Differences in behaviour and in forelimb cortical neurons of two rat strains following reach-training

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McVagh, John R.
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The brain undergoes structural changes in response to new experiences like learning a new skill. Skilled motor movements depend greatly on the primary motor cortex for their execution. Recent studies describe rat strain differences in motor performance related to differential synaptic efficacy in the motor cortex of rats. Previous studies identified differences in motor performance related to differential dendritic morphology and strain related differences in synaptic function in the motor cortex. Strain differences are one way of investigating anatomical organization and behaviour of the motor system. The object of this research was to examine strain related differences in dendritic morphology in layer II / III pyramidal cells of the forelimb area of the sensory motor cortex in both Long-Evans and Fischer 344 rats after reach training. This research also examined whether changes in reaching behaviour could be attributed to changes in dendritic morphology. Rats were trained once a day for 30 days to reach for a food pellet through a slot in a reaching box. Pyramidal cells in the motor sensory forelimb (MSF) cortex were stained with the Golgi Cox method. Subsequent analysis of Sholl and branch order data of cell drawings determined that there were no significant differences in any measure of dendritic length or dendritic length at branch order 3, 4, 5 of pyramidal cells in layer II/III of the MSF cortex between the Long Evans and Fischer 344 rat strain. The only significant strain related difference was that the Fischer 344 strain exhibited fewer reaches for each food pellet obtained, demonstrating greater reaching proficiency than similarly trained Long-Evans rats. These findings suggest that further research examining strain comparisons is required to understand the neural mechanisms underlying the differences in motor behaviour observed in these rat strains.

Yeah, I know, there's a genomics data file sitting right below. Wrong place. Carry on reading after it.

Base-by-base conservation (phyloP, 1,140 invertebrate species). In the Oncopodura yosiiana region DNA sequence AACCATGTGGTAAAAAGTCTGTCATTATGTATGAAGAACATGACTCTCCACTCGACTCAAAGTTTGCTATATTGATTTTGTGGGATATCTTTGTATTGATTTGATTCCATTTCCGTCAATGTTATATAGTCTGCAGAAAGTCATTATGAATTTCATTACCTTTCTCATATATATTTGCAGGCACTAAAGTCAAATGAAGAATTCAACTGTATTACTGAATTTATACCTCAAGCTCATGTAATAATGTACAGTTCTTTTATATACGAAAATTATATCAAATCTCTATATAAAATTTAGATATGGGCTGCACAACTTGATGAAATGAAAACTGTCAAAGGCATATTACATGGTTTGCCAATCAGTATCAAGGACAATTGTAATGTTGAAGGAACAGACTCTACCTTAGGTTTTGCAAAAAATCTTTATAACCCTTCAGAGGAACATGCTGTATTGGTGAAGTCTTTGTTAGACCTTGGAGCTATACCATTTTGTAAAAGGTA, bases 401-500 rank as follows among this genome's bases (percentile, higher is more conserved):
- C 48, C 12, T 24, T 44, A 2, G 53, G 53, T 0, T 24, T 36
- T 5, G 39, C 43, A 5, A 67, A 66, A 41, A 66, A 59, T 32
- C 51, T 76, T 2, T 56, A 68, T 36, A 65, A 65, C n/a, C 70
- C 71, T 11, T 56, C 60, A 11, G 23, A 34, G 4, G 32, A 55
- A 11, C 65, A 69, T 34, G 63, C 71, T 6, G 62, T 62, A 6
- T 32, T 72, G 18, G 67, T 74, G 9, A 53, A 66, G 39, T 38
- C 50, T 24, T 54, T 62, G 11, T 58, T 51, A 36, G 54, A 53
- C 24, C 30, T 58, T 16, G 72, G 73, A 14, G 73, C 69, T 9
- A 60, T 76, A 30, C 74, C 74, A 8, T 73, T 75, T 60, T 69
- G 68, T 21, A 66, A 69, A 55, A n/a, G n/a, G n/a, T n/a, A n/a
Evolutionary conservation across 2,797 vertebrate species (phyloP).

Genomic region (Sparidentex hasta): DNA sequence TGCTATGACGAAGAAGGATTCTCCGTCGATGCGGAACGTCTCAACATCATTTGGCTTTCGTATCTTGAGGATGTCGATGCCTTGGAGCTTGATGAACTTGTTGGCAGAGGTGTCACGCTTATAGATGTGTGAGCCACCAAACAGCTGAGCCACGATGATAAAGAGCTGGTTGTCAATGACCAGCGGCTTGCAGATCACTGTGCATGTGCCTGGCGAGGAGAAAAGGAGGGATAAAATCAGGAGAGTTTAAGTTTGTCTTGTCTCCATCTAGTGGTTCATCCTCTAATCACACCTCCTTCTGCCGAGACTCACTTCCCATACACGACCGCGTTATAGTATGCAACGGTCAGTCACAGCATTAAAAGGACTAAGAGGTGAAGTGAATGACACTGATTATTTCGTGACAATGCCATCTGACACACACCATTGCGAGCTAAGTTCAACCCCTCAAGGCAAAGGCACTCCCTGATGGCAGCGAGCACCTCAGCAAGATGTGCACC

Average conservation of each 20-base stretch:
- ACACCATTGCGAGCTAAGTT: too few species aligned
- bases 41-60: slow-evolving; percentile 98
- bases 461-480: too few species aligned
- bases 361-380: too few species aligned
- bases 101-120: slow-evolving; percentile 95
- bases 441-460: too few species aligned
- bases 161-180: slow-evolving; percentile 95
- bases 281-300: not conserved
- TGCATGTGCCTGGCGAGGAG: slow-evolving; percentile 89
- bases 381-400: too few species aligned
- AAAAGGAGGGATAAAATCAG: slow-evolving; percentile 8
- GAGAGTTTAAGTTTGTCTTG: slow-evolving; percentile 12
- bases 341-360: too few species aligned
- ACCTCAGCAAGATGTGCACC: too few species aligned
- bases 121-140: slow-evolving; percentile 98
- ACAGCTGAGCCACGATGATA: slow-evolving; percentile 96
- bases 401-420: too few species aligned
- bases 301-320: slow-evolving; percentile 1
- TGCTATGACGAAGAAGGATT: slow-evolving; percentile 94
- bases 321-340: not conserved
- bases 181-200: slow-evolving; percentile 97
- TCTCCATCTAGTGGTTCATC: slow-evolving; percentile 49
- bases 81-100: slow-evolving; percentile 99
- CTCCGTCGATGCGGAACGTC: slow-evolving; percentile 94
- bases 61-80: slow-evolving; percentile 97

Rat strain comparisons, Motor learning, plasticity